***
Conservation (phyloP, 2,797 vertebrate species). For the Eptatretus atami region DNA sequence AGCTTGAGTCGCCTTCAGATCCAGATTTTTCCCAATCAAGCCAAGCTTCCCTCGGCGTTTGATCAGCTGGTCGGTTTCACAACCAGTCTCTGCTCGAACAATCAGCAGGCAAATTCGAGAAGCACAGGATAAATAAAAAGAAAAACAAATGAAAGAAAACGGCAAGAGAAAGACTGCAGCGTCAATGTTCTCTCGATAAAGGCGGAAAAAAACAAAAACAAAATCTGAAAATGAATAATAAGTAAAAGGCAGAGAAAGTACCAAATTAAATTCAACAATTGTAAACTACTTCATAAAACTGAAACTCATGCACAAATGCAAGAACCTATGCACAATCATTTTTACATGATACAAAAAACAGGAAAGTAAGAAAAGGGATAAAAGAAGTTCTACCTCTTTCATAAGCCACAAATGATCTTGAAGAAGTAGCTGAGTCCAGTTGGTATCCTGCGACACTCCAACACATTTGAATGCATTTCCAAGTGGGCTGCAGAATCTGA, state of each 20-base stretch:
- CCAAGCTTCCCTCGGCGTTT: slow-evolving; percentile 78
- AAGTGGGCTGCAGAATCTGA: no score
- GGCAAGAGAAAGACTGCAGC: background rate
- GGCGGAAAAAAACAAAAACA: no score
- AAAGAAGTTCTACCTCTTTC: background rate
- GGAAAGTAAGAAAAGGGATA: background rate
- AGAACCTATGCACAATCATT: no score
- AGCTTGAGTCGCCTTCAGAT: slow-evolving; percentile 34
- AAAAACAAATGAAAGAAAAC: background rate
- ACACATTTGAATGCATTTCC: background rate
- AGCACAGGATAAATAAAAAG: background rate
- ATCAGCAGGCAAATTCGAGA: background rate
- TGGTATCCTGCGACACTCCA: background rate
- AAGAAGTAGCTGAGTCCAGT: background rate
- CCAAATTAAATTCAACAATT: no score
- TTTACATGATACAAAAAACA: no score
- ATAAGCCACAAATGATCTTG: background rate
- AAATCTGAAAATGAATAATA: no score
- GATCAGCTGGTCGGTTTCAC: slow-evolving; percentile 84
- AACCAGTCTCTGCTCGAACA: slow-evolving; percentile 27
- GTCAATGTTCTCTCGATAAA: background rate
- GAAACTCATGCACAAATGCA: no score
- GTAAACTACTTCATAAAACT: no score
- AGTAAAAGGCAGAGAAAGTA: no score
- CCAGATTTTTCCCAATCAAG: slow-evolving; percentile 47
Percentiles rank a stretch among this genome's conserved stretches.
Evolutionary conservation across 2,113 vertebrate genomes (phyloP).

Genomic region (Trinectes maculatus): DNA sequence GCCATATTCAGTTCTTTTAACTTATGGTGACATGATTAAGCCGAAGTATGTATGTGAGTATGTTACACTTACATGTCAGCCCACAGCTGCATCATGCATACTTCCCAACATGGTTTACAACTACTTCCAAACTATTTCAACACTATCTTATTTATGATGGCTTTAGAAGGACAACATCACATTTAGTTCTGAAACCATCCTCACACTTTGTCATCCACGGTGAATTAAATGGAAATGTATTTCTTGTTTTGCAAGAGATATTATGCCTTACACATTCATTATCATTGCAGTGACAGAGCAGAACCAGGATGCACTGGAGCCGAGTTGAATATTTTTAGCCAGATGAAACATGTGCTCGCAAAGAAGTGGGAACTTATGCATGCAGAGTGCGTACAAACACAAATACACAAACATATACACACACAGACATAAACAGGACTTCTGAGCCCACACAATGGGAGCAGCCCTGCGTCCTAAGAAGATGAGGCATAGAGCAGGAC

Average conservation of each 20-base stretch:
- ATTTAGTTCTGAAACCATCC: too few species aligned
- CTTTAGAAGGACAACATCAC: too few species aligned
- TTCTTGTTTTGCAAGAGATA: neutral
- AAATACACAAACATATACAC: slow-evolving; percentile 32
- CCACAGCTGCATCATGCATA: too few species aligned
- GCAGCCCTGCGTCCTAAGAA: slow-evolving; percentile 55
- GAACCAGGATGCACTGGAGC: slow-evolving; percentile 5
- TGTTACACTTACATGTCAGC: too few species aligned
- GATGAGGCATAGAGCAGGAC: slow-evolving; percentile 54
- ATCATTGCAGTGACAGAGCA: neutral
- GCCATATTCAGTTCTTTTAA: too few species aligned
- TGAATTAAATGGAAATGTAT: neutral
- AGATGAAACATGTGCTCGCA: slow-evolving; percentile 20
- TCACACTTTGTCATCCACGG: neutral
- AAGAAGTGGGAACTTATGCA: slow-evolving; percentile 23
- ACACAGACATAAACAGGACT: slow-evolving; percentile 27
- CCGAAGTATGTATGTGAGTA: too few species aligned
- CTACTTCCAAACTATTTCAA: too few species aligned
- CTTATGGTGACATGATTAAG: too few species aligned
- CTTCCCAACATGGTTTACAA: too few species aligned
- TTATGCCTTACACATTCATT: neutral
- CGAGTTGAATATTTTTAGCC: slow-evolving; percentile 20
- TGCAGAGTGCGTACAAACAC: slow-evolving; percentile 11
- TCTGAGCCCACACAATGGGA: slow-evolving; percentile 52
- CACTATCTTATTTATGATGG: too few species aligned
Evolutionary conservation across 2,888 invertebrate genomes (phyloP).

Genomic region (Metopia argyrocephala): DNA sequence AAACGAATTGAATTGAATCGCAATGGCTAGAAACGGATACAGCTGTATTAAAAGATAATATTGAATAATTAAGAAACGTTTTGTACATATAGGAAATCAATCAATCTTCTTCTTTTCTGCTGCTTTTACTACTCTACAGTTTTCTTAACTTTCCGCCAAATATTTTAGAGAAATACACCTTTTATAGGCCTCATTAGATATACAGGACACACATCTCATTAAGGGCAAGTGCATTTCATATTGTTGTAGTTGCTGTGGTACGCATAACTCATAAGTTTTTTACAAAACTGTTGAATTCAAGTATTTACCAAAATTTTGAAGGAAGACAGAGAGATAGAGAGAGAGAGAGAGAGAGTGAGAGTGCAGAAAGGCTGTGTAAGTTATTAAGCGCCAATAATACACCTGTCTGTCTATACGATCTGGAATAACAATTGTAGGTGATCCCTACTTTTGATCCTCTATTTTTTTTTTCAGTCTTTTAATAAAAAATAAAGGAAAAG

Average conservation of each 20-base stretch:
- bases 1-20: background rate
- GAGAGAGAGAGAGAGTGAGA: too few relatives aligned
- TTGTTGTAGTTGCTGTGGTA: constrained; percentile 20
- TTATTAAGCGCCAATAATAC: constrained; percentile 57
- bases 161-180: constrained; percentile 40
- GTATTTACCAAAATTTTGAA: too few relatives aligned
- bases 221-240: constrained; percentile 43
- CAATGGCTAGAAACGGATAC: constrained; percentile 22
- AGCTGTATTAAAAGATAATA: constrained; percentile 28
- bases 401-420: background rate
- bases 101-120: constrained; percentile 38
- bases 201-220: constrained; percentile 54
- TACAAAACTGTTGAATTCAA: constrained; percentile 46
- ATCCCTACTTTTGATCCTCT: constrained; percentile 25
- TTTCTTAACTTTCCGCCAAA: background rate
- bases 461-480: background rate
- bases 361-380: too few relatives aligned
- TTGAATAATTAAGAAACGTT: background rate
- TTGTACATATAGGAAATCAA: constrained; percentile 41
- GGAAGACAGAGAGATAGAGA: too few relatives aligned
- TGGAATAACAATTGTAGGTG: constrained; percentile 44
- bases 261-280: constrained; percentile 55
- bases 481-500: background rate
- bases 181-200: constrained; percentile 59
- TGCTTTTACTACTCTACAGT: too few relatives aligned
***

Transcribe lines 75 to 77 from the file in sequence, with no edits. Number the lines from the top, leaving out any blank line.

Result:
- bases 361-380: too few relatives aligned
- TTGAATAATTAAGAAACGTT: background rate
- TTGTACATATAGGAAATCAA: constrained; percentile 41